Our survey, which was conducted in December and January, found that only 43 percent of healthcare organizations - including hospitals, delivery systems, clinics and payers - say their information security budgets will increase this year, with 31 percent reporting flat funding and 5 percent seeing a decrease. The remainder were uncertain.

 In the coming weeks, look for a webinar and detailed report on our survey. 


Other survey results suggest that many healthcare organizations aren't devoting enough resources to taking such basic security steps a making use of encryption.


For instance, our survey shows that only 56 percent of organizations are applying encryption for mobile devices, despite loss and theft of unencrypted computing devices being a top culprit in major health data breaches.

And even fewer organizations - 36 percent - apply encryption to servers and databases. Keep in mind that the Anthem database that was recently hacked was reportedly unencrypted.

VA Budget Plans

Although our survey results show most organizations have yet to ramp up security spending, I learned at a recent media briefing that the Department of Veterans Affairs plans to spend more on security - assuming Congress approves its budget.

VA CIO Steph Warren says the information security proposed budget for fiscal 2016, which begins Oct. 1, is $180.3 million - or 6 percent of its total IT budget - including $53 million for the VA's cybersecurity program. That's up from an enacted fiscal 2015 information security budget of $156 million, which included $45.5 million for cybersecurity.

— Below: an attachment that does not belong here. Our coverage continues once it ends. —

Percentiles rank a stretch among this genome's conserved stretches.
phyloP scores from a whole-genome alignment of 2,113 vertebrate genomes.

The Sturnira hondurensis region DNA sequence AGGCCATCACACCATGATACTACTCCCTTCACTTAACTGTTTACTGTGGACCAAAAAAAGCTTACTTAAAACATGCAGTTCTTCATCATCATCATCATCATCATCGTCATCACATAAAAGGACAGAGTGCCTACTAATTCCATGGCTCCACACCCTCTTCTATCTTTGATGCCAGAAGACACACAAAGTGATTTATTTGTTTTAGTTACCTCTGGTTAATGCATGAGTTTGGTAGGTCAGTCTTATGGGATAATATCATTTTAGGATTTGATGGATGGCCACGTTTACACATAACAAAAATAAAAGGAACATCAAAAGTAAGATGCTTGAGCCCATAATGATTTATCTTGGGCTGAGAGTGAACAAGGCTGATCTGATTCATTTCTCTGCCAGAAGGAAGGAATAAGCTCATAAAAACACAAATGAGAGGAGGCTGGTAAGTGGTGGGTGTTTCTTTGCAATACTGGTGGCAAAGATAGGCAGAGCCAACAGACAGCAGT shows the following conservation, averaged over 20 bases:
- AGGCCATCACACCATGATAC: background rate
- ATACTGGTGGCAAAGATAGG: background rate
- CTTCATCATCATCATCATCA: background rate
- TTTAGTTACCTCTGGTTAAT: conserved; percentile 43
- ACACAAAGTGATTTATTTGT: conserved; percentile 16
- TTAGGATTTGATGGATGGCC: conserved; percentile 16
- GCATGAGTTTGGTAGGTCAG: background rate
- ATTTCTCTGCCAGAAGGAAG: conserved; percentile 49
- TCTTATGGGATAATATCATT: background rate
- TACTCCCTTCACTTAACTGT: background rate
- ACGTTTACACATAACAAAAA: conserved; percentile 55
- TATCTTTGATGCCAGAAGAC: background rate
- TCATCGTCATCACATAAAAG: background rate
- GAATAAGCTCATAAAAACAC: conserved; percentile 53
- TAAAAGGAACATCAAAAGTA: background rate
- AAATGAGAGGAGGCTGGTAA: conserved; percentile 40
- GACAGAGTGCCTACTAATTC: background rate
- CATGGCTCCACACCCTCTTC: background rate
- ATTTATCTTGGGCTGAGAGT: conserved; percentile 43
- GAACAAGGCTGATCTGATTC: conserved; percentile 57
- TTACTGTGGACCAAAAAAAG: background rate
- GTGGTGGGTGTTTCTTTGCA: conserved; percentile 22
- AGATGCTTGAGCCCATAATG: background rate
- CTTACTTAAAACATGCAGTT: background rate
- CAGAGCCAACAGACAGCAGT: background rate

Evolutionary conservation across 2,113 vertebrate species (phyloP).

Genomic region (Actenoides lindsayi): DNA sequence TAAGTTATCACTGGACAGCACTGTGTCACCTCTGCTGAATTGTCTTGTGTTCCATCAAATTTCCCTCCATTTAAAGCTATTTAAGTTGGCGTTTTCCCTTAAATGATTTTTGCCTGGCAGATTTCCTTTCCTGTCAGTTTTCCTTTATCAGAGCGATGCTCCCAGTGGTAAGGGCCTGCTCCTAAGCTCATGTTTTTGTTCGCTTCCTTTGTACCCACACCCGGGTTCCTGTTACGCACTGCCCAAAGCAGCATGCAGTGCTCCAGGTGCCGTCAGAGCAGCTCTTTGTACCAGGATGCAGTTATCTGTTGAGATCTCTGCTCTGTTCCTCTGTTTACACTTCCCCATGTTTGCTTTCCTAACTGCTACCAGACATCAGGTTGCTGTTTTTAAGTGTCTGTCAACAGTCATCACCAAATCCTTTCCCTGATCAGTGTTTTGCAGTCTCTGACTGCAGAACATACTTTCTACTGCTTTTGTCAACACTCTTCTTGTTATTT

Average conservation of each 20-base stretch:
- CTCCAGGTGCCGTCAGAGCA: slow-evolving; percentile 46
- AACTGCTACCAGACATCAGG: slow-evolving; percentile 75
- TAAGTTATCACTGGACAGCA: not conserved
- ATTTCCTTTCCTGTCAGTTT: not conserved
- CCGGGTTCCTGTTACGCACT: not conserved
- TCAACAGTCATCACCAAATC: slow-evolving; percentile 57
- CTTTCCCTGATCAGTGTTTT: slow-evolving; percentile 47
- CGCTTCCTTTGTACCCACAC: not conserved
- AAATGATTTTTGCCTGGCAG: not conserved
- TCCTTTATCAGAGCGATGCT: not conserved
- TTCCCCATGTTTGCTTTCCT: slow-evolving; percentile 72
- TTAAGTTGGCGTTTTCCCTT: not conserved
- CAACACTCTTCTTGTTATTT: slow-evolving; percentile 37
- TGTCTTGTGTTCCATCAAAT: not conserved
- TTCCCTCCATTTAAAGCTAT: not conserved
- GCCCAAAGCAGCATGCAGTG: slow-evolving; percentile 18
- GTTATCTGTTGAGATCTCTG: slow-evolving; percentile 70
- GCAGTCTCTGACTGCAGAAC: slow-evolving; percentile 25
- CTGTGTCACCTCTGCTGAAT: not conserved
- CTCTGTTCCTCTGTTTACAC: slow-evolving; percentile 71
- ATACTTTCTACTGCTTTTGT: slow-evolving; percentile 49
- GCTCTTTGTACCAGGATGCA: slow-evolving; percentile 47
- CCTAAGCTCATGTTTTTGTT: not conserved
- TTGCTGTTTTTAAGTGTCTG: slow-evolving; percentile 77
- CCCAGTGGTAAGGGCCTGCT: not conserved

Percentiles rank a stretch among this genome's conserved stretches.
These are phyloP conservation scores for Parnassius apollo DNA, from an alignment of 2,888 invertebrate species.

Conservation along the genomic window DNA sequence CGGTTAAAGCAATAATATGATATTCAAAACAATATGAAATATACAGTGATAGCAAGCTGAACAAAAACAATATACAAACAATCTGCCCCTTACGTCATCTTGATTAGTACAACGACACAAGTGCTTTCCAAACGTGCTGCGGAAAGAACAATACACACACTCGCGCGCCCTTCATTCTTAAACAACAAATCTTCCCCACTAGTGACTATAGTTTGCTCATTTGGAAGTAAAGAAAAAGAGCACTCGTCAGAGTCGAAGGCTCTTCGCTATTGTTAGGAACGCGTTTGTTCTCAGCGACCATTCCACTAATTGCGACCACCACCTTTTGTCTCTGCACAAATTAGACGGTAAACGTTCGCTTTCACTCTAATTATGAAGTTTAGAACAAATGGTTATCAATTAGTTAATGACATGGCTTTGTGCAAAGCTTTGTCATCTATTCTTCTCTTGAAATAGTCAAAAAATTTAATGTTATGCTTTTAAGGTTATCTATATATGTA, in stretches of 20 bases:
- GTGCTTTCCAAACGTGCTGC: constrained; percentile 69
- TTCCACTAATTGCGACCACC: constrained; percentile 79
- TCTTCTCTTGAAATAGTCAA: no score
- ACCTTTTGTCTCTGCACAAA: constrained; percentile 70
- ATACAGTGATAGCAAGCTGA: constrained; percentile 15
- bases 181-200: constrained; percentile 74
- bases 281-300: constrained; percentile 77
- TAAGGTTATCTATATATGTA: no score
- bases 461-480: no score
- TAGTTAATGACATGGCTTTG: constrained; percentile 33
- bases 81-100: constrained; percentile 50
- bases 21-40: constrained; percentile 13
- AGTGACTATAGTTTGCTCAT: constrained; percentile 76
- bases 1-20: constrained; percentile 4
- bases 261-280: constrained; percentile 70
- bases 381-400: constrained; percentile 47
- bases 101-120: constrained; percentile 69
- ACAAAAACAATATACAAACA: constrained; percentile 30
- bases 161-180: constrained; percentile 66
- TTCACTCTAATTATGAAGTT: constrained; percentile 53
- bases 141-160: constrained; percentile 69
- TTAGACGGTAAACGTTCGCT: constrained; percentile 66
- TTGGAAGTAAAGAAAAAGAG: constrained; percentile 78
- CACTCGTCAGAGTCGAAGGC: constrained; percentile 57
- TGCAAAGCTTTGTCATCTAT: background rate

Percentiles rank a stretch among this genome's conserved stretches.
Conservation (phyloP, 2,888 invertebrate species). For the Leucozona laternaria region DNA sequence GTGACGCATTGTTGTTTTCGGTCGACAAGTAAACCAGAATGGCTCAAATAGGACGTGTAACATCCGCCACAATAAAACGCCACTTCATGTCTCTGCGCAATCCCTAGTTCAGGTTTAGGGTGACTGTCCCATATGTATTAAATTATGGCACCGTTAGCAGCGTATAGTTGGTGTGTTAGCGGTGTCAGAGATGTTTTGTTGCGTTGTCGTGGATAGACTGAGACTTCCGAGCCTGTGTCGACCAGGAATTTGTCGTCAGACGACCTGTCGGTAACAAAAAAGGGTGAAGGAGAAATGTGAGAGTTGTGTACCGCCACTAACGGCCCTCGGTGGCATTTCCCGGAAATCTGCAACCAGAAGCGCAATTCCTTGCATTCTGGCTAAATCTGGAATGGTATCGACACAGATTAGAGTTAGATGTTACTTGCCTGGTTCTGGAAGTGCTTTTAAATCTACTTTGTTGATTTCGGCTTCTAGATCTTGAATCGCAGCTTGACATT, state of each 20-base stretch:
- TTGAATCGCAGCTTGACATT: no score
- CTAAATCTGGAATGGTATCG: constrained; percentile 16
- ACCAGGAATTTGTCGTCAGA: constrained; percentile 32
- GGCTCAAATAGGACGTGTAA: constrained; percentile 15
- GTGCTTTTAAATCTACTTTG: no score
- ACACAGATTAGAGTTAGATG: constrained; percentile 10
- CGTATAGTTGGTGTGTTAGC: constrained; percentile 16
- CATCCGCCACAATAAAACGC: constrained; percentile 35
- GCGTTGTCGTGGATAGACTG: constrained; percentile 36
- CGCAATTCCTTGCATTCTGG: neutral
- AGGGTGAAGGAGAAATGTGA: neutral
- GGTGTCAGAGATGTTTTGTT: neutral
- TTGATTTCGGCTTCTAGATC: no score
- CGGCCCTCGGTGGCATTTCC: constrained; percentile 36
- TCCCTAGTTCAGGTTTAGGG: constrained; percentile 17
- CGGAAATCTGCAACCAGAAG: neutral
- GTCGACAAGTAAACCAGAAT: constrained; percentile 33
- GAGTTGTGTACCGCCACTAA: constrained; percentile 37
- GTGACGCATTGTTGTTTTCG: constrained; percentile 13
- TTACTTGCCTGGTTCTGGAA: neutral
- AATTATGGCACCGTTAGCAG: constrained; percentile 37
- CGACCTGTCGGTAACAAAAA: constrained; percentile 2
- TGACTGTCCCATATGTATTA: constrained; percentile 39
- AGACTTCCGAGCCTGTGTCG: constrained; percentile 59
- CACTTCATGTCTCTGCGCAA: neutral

Ramping up spending at the nation's largest healthcare provider is a wise move, given the growing sophistication of targeted attacks, as well as the proliferation of malware and suspicious e-mail that the VA is constantly defending itself against.

"Cybersecurity is a team sport," Warren says. "We've got dollars identified in the budget that are new tools or new processes, but [for] every single VA employee [especially] at the medical centers, a large part of the job is cyber support - doing activities and actions that are necessary to secure the enterprise." And thus, there are elements of cybersecurity spread throughout the VA's proposed IT budget, he adds.

Among efforts that are part of the VA's overall information security spending plans for fiscal 2016 are investments in tools and process improvements related incident management, anti-malware, domain protection and two-factor authentication.

"We continue to keep up with the threats - the threats keep growing," Warren says.

That's something that more private sector healthcare organizations need to remember too while plotting out their information security efforts for 2015 and beyond.


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Healthcare Faces Massive Cybersecurity Risks | EMR and HIPAA

Healthcare Faces Massive Cybersecurity Risks | EMR and HIPAA | HIPAA Compliance for Medical Practices | Scoop.it

When a consumer publication like The Washington Post — hardly an insider journal of computing — picks out your industry and slams it for having poor cybersecurity, you know something’s amiss.

The newspaper has just published a report, following a year-long cybersecurity investigation, arguing that healthcare is one of the most vulnerable industries in the U.S., making it a tasty target for terrorists, black-hat hackers and criminals.